Building a More Perfect Union in Lebanon
The holiday season is upon us, and for millions of Americans, that means food, friends, and family – and sometimes uncomfortable conversations deftly avoided by offering another serving of apple pie. In Lebanon, the City government is bucking that trend: a recent visit to City Hall by Braver Angels – a nonprofit dedicated to bridging partisan divides and finding common ground – is part of a series of moves meant to help the City come together during a time of increasing polarization.
When former state legislators Doug Teschner and Patricia Higgins sat down with Lebanon’s City Councilors and other City officials in late September, it was as a part of an initiative called “Braver Politics.” Unlike those of us sitting around the dinner table, our elected officials aren’t able to simply change the subject when the conversation gets uncomfortable – it’s their job to meaningfully engage with the concerns of their constituents, after all – but the lessons offered by the seminar could be useful to everyone. Higgins, a former Democratic state representative, stressed the importance of making people feel heard before trying to make your point. Teschner, her counterpart (a former Republican representative), directed participants to large, bold words printed on a handout next to the phrase “The Prime Directive: connect first, then explain your view.”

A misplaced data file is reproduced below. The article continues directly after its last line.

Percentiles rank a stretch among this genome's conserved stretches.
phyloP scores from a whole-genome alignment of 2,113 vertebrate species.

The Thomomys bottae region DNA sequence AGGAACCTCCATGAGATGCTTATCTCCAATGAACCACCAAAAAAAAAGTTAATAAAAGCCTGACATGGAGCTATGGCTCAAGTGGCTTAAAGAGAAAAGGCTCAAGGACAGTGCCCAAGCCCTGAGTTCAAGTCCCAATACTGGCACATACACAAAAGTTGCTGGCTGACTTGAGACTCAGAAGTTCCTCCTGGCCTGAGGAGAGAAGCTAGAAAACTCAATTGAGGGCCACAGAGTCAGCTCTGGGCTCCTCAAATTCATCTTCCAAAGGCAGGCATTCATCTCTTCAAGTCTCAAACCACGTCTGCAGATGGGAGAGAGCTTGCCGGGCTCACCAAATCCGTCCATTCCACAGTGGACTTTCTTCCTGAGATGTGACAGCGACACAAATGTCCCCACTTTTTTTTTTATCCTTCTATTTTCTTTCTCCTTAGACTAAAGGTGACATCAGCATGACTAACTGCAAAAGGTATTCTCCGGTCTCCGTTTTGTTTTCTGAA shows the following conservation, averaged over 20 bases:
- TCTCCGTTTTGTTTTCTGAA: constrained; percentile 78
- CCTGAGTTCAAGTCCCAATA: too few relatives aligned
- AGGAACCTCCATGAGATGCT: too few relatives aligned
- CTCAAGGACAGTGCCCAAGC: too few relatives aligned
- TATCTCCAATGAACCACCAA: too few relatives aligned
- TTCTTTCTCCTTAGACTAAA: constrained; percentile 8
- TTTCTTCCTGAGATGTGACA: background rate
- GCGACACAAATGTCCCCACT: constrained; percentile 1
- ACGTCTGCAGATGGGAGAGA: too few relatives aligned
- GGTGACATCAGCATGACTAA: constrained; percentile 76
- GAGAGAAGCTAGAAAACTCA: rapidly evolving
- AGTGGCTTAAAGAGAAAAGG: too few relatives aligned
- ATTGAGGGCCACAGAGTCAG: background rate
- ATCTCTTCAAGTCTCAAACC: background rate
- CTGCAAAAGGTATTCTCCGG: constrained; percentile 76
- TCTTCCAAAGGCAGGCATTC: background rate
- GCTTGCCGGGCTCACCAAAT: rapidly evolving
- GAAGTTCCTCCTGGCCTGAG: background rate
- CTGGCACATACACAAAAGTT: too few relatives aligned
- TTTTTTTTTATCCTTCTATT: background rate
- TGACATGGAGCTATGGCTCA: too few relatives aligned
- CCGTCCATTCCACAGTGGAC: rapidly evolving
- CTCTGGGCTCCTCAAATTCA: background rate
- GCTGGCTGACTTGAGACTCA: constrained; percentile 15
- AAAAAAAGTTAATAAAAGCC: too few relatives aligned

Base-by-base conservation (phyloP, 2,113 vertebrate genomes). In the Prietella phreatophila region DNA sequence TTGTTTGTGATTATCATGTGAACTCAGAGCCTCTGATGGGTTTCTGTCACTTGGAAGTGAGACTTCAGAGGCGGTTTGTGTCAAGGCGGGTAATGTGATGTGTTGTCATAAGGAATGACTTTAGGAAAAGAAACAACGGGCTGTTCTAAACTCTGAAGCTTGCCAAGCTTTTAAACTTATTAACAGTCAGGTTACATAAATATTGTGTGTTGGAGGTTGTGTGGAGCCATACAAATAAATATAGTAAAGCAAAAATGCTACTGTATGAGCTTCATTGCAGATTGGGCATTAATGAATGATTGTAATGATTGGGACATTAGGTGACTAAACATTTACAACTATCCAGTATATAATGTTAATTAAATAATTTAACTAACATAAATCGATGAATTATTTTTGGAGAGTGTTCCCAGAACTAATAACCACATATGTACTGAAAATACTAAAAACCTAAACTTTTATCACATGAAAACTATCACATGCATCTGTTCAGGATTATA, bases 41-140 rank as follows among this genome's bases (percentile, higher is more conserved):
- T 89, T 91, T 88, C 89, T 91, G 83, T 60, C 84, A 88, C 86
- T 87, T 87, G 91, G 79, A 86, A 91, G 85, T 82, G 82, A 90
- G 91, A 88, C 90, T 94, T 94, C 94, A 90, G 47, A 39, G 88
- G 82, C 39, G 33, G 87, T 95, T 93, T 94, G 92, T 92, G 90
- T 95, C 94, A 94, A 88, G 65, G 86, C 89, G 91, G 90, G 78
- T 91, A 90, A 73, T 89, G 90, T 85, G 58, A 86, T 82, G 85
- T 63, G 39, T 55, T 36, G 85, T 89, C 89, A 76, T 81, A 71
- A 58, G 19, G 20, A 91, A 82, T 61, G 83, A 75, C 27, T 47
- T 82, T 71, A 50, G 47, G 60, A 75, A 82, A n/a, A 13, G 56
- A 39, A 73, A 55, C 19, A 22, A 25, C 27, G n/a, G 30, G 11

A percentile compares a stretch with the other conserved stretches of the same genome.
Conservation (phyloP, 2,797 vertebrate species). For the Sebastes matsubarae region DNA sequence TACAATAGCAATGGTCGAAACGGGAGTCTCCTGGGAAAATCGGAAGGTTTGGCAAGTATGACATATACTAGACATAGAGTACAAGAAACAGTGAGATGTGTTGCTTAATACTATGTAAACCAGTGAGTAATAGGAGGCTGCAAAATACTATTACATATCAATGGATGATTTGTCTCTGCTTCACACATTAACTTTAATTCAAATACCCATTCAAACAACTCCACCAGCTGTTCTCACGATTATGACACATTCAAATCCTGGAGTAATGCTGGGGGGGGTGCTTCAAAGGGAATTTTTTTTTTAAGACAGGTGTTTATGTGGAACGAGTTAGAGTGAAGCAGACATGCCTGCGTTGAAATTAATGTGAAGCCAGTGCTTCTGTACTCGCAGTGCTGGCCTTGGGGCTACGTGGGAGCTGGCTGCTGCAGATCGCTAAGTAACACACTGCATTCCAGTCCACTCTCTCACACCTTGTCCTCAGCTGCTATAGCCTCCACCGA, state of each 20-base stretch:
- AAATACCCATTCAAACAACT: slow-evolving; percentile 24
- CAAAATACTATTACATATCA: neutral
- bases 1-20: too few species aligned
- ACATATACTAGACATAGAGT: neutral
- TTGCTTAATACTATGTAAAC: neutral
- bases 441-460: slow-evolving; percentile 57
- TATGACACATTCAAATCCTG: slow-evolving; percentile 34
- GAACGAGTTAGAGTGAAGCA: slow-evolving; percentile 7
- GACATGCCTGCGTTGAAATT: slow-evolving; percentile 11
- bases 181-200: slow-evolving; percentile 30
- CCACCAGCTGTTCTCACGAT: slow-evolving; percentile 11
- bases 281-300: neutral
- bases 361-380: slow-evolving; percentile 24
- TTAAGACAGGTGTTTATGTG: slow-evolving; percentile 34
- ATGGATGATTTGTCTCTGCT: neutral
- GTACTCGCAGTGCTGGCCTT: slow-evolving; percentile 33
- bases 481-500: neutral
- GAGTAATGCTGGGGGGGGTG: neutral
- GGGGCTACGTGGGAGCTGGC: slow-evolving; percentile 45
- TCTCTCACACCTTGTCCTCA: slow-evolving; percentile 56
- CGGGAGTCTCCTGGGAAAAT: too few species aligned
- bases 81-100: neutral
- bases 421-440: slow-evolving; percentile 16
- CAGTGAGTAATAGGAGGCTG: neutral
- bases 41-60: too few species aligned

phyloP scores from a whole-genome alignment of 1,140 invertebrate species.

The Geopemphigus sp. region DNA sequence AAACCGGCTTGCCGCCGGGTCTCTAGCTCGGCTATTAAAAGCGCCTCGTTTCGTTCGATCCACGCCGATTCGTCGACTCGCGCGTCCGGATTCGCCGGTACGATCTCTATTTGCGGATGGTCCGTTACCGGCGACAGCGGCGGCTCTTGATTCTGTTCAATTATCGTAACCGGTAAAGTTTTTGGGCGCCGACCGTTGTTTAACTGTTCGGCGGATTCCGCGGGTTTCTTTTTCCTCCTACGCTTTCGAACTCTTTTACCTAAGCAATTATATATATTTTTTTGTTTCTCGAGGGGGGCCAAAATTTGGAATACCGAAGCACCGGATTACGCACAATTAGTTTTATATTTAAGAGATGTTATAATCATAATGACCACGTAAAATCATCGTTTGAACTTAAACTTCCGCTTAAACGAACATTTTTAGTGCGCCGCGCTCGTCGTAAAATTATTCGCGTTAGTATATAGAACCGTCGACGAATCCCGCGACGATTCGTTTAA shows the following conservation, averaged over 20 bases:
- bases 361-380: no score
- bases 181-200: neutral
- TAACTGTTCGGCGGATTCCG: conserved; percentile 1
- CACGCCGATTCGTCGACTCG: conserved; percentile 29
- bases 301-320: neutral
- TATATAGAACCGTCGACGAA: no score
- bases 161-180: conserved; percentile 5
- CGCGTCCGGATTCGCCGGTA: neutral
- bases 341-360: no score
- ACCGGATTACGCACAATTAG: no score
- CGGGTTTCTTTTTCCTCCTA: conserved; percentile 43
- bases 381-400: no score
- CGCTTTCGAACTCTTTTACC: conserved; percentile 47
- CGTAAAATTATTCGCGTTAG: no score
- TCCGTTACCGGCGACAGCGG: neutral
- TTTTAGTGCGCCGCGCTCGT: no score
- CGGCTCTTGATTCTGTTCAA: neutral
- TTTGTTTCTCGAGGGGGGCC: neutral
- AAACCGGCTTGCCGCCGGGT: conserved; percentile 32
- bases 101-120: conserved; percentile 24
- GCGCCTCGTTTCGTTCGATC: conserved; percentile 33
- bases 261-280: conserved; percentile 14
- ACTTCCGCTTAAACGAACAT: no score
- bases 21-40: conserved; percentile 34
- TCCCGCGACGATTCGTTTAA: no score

Over the course of two hours, the Councilors and officials broke into groups to practice the various steps, which included acknowledging others’ points, appreciating where they’re coming from, and agreeing wherever possible before making one’s own point, but much of it boiled down to the difference between listening to understand as opposed to listening for the most controversial points – the best ammunition to use to return fire. For City Manager Shaun Mulholland, who arranged the seminar, the invitation was part of a broader strategy to build a “skill base” that’s needed for a fast-growing city like Lebanon.
In an interview in October, Mulholland explained that these moves began with the New Hampshire City Manager’s Association “challenging managers to take action” in response to the national conversation taking place on race and equity, but he also stressed the preventative nature of these moves.
“We don’t have a particular circumstance…we do not have a crisis here [in Lebanon]. We don’t want one, either. We want to get ahead of this,” he said. A part of that, he added, is bringing programs like Braver Angels to Lebanon, “so we have the skills when we need to have difficult discussions.”
Other parts of this broader strategy have included steps like Race, Equity, and Leadership (REAL) training through the National League of Cities, and the recent creation of a Diversity, Equity, and Inclusion (DEI) Commission for the city.
The DEI Commission is composed of City Councilors and volunteers. It was created late last year “to enhance the City’s support for a welcoming environment by encouraging cooperation, tolerance, and respect among those living, working, and visiting the City.” It serves primarily as an advisory board for the City Council, while also helping to organize events, like multicultural elements of the Lebanon Opera House’s Nexus festival this past summer. They have also reviewed the City Code and Charter for gender-neutral language and recently weighed in on the housing situation in Lebanon, encouraging support for more affordable housing in the area.